Relative paleointensity (RPI) and age control in Quaternary sediment drifts off the Antarctic Peninsula

Lack of foraminiferal carbonate in marine sediments deposited at high latitudes results in traditional oxygen isotope stratigraphy not playing a central role in Quaternary age control for a large portion of the globe. This limitation has affected the interpretation of Quaternary sediment drifts off the Antarctic Peninsula in a region critical for documenting past instability of the West Antarctic Ice Sheet (WAIS) and Antarctic Peninsula Ice Sheet (APIS). Here we use piston cores recovered from these sediment drifts in 2015 during cruise JR298 of the RRS James Clark Ross to test the usefulness for age control of relative paleointensity (RPI) data augmented by scant δ 18 O data. Thermomagnetic and magnetic hysteresis data, as well as isothermal remanent magnetization (IRM) acquisition curves, indicate the presence of prevalent magnetite and subordinate oxidized magnetite (“maghemite”) in the cored sediments. The magnetite is likely detrital. Maghemite is an authigenic mineral, associated with surface oxidation of magnetite grains, which occurs preferentially in the oxic zone of the uppermost sediments, and buried oxic zones deposited during prior interglacial climate stages. Low concentrations of labile organic matter apparently led to arrested pore-water sulfate reduction explaining oxic zone burial and downcore survival of the reactive maghemite coatings. At some sites, maghemitization has a debilitating effect on RPI proxies whereas at other sites maghemite is less evident and RPI proxies can be adequately matched to the RPI reference template. Published RPI data at ODP Site 1101, located on Drift 4, can be adequately correlated to contemporary RPI templates, probably as a result of disappearance (dissolution) of maghemite at sediment depths >∼10 m.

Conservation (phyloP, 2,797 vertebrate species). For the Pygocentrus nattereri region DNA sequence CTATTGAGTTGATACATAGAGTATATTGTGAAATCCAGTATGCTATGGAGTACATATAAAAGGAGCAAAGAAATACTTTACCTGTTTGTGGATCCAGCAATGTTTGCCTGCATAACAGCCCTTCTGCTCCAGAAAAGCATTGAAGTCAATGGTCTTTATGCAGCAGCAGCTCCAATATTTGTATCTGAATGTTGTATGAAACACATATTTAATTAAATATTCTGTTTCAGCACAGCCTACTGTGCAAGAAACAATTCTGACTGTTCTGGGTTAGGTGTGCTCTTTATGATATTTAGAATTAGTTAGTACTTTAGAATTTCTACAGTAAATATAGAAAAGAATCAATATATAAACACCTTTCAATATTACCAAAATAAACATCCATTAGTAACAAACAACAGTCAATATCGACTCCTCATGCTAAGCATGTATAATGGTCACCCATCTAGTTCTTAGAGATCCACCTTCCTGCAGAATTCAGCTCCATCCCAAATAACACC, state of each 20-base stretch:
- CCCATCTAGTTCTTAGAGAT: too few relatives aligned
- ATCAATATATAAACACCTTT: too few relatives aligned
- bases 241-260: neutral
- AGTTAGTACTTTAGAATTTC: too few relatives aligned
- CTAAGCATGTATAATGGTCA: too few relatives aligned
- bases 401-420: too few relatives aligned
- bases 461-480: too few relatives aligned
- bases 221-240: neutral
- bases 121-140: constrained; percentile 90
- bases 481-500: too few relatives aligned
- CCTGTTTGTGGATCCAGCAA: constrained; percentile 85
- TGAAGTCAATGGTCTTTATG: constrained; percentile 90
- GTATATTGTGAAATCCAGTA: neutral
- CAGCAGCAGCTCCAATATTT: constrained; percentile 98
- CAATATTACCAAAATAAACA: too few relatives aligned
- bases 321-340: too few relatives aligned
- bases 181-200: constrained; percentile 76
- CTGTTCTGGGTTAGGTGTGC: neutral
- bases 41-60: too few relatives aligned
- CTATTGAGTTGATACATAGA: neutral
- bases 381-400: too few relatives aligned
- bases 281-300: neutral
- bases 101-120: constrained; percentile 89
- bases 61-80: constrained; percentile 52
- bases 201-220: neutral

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Authors: Channell, James, Xuan, Chuang, Hodell, David, Crowhurst, Simon, Larter, Robert ORCIDORCID record for Robert Larter

On this site: Robert Larter
1 May, 2019
Quaternary Science Reviews / 211
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